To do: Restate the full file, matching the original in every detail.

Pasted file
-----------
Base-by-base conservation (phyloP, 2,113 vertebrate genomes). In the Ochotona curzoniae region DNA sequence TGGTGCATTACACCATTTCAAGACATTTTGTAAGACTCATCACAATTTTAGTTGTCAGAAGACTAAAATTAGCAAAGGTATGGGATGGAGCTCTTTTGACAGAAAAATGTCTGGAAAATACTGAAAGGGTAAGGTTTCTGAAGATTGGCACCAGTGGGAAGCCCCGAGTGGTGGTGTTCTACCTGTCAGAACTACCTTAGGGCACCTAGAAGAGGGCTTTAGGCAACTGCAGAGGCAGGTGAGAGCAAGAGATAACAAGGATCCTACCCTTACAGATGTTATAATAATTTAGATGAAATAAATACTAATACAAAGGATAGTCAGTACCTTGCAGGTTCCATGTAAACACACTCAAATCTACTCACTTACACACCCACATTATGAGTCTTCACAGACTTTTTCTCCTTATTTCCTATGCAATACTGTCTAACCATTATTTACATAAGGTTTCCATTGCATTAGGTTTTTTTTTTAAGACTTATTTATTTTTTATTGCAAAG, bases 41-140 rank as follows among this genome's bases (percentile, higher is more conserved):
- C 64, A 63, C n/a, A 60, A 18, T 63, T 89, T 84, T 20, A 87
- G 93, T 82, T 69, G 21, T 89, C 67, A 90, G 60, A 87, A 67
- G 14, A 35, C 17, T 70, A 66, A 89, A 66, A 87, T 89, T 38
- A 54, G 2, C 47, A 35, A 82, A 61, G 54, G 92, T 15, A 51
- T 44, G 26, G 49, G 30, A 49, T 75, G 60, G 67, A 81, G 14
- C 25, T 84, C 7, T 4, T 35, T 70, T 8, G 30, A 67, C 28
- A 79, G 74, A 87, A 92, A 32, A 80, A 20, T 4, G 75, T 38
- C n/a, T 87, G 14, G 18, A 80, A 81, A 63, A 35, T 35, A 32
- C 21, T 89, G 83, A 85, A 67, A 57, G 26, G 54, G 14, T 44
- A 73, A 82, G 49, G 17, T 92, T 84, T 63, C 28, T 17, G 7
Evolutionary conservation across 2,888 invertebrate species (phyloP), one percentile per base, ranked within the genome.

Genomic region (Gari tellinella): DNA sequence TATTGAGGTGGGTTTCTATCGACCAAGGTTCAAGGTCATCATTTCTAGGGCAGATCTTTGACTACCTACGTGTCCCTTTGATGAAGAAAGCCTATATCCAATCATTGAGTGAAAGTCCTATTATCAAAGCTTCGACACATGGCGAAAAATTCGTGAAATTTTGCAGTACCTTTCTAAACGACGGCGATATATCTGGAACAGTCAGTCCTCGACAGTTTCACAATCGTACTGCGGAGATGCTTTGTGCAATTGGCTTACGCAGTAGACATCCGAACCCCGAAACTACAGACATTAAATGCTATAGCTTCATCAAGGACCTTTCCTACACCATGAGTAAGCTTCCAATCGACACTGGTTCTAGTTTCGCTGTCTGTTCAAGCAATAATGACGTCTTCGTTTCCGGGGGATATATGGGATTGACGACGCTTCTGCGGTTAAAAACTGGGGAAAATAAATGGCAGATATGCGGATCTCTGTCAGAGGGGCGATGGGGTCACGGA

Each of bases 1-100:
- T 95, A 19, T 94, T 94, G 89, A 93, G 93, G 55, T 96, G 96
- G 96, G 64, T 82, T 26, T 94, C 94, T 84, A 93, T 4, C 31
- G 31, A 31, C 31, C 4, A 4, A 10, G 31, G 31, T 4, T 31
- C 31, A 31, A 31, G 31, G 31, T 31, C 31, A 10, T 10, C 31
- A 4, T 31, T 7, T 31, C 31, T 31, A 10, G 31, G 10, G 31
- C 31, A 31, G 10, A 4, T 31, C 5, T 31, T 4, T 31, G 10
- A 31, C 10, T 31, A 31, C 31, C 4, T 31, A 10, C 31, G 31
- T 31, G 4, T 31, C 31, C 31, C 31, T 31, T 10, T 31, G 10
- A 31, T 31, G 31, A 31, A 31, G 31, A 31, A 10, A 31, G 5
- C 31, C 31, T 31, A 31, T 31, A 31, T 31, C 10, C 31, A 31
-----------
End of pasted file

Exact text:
Base-by-base conservation (phyloP, 2,113 vertebrate genomes). In the Ochotona curzoniae region DNA sequence TGGTGCATTACACCATTTCAAGACATTTTGTAAGACTCATCACAATTTTAGTTGTCAGAAGACTAAAATTAGCAAAGGTATGGGATGGAGCTCTTTTGACAGAAAAATGTCTGGAAAATACTGAAAGGGTAAGGTTTCTGAAGATTGGCACCAGTGGGAAGCCCCGAGTGGTGGTGTTCTACCTGTCAGAACTACCTTAGGGCACCTAGAAGAGGGCTTTAGGCAACTGCAGAGGCAGGTGAGAGCAAGAGATAACAAGGATCCTACCCTTACAGATGTTATAATAATTTAGATGAAATAAATACTAATACAAAGGATAGTCAGTACCTTGCAGGTTCCATGTAAACACACTCAAATCTACTCACTTACACACCCACATTATGAGTCTTCACAGACTTTTTCTCCTTATTTCCTATGCAATACTGTCTAACCATTATTTACATAAGGTTTCCATTGCATTAGGTTTTTTTTTTAAGACTTATTTATTTTTTATTGCAAAG, bases 41-140 rank as follows among this genome's bases (percentile, higher is more conserved):
- C 64, A 63, C n/a, A 60, A 18, T 63, T 89, T 84, T 20, A 87
- G 93, T 82, T 69, G 21, T 89, C 67, A 90, G 60, A 87, A 67
- G 14, A 35, C 17, T 70, A 66, A 89, A 66, A 87, T 89, T 38
- A 54, G 2, C 47, A 35, A 82, A 61, G 54, G 92, T 15, A 51
- T 44, G 26, G 49, G 30, A 49, T 75, G 60, G 67, A 81, G 14
- C 25, T 84, C 7, T 4, T 35, T 70, T 8, G 30, A 67, C 28
- A 79, G 74, A 87, A 92, A 32, A 80, A 20, T 4, G 75, T 38
- C n/a, T 87, G 14, G 18, A 80, A 81, A 63, A 35, T 35, A 32
- C 21, T 89, G 83, A 85, A 67, A 57, G 26, G 54, G 14, T 44
- A 73, A 82, G 49, G 17, T 92, T 84, T 63, C 28, T 17, G 7
Evolutionary conservation across 2,888 invertebrate species (phyloP), one percentile per base, ranked within the genome.

Genomic region (Gari tellinella): DNA sequence TATTGAGGTGGGTTTCTATCGACCAAGGTTCAAGGTCATCATTTCTAGGGCAGATCTTTGACTACCTACGTGTCCCTTTGATGAAGAAAGCCTATATCCAATCATTGAGTGAAAGTCCTATTATCAAAGCTTCGACACATGGCGAAAAATTCGTGAAATTTTGCAGTACCTTTCTAAACGACGGCGATATATCTGGAACAGTCAGTCCTCGACAGTTTCACAATCGTACTGCGGAGATGCTTTGTGCAATTGGCTTACGCAGTAGACATCCGAACCCCGAAACTACAGACATTAAATGCTATAGCTTCATCAAGGACCTTTCCTACACCATGAGTAAGCTTCCAATCGACACTGGTTCTAGTTTCGCTGTCTGTTCAAGCAATAATGACGTCTTCGTTTCCGGGGGATATATGGGATTGACGACGCTTCTGCGGTTAAAAACTGGGGAAAATAAATGGCAGATATGCGGATCTCTGTCAGAGGGGCGATGGGGTCACGGA

Each of bases 1-100:
- T 95, A 19, T 94, T 94, G 89, A 93, G 93, G 55, T 96, G 96
- G 96, G 64, T 82, T 26, T 94, C 94, T 84, A 93, T 4, C 31
- G 31, A 31, C 31, C 4, A 4, A 10, G 31, G 31, T 4, T 31
- C 31, A 31, A 31, G 31, G 31, T 31, C 31, A 10, T 10, C 31
- A 4, T 31, T 7, T 31, C 31, T 31, A 10, G 31, G 10, G 31
- C 31, A 31, G 10, A 4, T 31, C 5, T 31, T 4, T 31, G 10
- A 31, C 10, T 31, A 31, C 31, C 4, T 31, A 10, C 31, G 31
- T 31, G 4, T 31, C 31, C 31, C 31, T 31, T 10, T 31, G 10
- A 31, T 31, G 31, A 31, A 31, G 31, A 31, A 10, A 31, G 5
- C 31, C 31, T 31, A 31, T 31, A 31, T 31, C 10, C 31, A 31